The court’s interpretation of “devise” in Ohio’s anti-lapse statute. At the center of this case is the definition of “devise” contained within Ohio’s anti-lapse statute. The statute provides that:
“Devise" means an alternative devise, a devise in the form of a class gift, or an exercise of a power of appointment.
The word "means" is bolded and underlined here because it becomes very important to the court’s interpretation of the statute.
Like the court, Mary Ann and her daughter, Phyllis, also thought the word “means” was very important. They argued that the gift of Theodore’s farm and farm chattel in Item II was not a “devise” under Ohio’s anti-lapse statute and therefore, the gift to John lapsed when John predeceased Theodore. Mary Ann and Phyllis reasoned that Theodore’s devise to John was a primary devise and Ohio’s anti-lapse statute only protects an alternative devise, a devise in the form of a class gift, or an exercise of a power of appointment. The court eventually agreed with Mary Ann and Phyllis.
The court explained the difference between a primary devise and the other meanings of devise contained within Ohio’s anti-lapse statute. According to the court, the different definitions are as follows:
- Primary devise – “is a devise to the first person named as taker.”
- Alternative devise – “is a devise that, under the terms of the will, is designed to displace another devise if one or more specified events occur.”
- Class gift – “is a gift to a group of persons, uncertain in number at the time of the gift but to be ascertained at a future time, who are all to take in definite proportions, the share of each being dependent on the ultimate number in the group.”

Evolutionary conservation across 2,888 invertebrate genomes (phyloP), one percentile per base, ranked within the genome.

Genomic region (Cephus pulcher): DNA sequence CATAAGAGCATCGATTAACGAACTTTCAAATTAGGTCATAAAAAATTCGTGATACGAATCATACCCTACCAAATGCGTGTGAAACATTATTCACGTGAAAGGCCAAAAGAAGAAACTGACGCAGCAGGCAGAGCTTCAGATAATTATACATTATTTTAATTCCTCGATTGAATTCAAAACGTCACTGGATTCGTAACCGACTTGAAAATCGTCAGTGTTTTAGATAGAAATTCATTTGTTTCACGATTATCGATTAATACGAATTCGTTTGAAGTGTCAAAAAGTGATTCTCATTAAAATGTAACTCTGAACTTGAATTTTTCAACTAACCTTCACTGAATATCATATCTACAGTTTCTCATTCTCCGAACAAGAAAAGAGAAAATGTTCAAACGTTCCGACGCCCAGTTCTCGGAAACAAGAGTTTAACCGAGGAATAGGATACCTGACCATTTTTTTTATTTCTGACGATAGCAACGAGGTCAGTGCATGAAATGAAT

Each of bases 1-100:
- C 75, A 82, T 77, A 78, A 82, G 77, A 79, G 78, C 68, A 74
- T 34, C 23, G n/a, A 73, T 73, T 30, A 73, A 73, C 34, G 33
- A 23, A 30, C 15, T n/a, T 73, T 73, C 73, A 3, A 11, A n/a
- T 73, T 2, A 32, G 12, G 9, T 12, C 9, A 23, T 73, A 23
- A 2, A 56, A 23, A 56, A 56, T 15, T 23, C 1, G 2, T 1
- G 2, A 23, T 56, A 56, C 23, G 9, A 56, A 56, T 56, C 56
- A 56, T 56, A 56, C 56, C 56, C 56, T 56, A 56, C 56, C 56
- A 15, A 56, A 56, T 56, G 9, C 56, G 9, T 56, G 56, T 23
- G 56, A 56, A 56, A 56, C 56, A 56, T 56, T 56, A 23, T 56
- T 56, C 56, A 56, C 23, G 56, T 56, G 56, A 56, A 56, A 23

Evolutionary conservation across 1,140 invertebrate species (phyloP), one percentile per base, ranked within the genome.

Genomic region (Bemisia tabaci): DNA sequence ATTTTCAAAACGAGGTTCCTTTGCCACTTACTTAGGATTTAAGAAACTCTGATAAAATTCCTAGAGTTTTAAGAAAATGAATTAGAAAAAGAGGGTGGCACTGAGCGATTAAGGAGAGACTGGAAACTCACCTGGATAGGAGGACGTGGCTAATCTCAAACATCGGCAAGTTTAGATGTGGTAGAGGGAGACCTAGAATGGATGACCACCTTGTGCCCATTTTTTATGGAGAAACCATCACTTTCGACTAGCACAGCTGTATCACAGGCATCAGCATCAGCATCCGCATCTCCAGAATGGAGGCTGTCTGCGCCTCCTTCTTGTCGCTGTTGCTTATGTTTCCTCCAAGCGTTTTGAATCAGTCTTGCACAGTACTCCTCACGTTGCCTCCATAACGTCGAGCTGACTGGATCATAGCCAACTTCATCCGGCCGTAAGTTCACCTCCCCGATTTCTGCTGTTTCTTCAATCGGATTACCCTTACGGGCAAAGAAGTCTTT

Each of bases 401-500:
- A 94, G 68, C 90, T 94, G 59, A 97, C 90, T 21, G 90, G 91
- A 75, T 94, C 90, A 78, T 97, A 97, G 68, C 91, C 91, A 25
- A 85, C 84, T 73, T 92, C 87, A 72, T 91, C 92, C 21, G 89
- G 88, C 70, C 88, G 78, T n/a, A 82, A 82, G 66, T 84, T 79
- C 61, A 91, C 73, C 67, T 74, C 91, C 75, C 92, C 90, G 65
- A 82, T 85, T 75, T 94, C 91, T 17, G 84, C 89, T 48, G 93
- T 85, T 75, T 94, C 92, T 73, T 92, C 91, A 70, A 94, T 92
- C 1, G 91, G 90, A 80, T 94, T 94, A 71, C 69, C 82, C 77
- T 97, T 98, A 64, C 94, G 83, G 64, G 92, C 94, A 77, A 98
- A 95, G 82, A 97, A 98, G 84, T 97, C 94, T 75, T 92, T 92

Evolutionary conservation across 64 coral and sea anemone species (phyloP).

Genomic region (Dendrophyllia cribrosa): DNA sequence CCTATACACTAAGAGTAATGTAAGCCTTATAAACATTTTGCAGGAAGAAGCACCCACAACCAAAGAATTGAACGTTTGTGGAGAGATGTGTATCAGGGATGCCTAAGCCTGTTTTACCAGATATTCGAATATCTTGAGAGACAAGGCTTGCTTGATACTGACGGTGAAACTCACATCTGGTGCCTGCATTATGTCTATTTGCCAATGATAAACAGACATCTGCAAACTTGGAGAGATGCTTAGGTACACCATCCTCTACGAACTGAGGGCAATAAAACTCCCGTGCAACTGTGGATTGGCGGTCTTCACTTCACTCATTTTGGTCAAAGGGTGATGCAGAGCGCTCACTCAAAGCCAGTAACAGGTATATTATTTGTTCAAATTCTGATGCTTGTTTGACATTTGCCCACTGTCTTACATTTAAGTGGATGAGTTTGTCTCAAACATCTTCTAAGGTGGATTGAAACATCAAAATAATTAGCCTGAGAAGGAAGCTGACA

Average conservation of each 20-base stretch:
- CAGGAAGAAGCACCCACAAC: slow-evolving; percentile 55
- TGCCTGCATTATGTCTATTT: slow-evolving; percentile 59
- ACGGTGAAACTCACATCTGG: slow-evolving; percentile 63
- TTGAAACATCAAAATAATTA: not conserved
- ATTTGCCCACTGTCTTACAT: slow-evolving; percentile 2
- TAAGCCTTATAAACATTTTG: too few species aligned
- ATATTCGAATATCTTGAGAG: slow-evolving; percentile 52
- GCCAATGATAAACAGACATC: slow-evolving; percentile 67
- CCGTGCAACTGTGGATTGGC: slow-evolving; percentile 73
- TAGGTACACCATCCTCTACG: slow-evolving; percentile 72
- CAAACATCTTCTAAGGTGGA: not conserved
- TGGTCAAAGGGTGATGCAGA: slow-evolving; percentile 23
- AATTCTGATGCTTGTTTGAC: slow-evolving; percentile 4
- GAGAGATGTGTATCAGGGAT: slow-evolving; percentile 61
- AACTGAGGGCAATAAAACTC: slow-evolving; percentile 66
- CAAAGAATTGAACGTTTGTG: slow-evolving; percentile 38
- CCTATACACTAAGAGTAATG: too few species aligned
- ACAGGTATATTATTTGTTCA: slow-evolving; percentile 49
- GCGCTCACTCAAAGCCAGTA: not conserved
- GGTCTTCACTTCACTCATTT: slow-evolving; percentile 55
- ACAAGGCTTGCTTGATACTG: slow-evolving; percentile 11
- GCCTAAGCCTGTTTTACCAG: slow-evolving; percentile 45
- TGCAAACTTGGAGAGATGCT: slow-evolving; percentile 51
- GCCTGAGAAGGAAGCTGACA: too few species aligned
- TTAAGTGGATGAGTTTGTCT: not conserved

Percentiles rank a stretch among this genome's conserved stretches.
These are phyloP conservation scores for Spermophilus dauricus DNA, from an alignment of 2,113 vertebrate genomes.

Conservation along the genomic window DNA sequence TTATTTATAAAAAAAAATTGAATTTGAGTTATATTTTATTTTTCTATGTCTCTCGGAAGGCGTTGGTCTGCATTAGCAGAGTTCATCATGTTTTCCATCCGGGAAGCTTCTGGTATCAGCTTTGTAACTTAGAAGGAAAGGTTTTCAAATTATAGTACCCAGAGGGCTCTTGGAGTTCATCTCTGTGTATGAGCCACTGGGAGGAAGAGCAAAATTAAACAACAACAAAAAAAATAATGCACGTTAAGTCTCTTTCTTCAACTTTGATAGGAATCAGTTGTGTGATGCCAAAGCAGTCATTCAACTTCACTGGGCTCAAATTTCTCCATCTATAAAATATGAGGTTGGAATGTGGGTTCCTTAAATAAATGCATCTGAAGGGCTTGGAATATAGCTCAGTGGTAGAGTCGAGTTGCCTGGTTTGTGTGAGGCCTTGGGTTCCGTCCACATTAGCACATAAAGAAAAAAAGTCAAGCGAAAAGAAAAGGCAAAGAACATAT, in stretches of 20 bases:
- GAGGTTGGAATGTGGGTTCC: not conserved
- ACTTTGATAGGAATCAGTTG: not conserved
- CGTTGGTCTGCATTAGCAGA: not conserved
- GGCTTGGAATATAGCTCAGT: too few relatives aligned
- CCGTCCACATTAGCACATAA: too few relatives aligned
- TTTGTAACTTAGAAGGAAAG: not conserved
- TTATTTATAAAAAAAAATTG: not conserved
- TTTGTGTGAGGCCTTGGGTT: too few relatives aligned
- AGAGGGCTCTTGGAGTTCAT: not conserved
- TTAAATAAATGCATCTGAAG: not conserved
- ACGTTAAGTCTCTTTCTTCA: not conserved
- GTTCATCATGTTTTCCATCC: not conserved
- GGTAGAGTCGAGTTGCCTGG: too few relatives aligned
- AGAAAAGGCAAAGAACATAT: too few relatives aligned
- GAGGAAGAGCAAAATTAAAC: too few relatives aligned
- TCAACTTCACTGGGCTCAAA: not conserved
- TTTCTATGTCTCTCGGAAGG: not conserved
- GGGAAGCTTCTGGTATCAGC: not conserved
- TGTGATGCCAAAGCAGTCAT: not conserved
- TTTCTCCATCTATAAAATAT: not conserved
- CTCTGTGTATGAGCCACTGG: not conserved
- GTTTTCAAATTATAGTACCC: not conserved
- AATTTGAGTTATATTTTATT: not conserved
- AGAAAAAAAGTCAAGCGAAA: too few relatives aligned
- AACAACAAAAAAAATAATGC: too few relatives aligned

- Power of appointment – “is a power created or reserved by a person having property subject to disposition, enabling the donee of the power to designate transferees of the property or shares in which it will be received; esp., a power conferred on a donee by will * * * to select and determine one or more recipients of the donor’s estate.”
The court examined the definition of “devise” as written in the statute and concluded that the definition only meant alternative devise, class gift, or power of appointment. The court reasoned that the use of the word “means” conveys that the definition of “devise” in Ohio’s anti-lapse statute is intended to be an exhaustive definition and that the three kinds of testamentary gifts following the word “means” are the only kinds of testamentary gifts capable of qualifying as “devises.” To help reinforce their conclusion, the court compared the word “means” to the word “includes” and concluded that “means” indicates that there is only one meaning whereas “includes” conveys the idea that there are other items that can be included in the definition of a word, even though they are not specifically stated.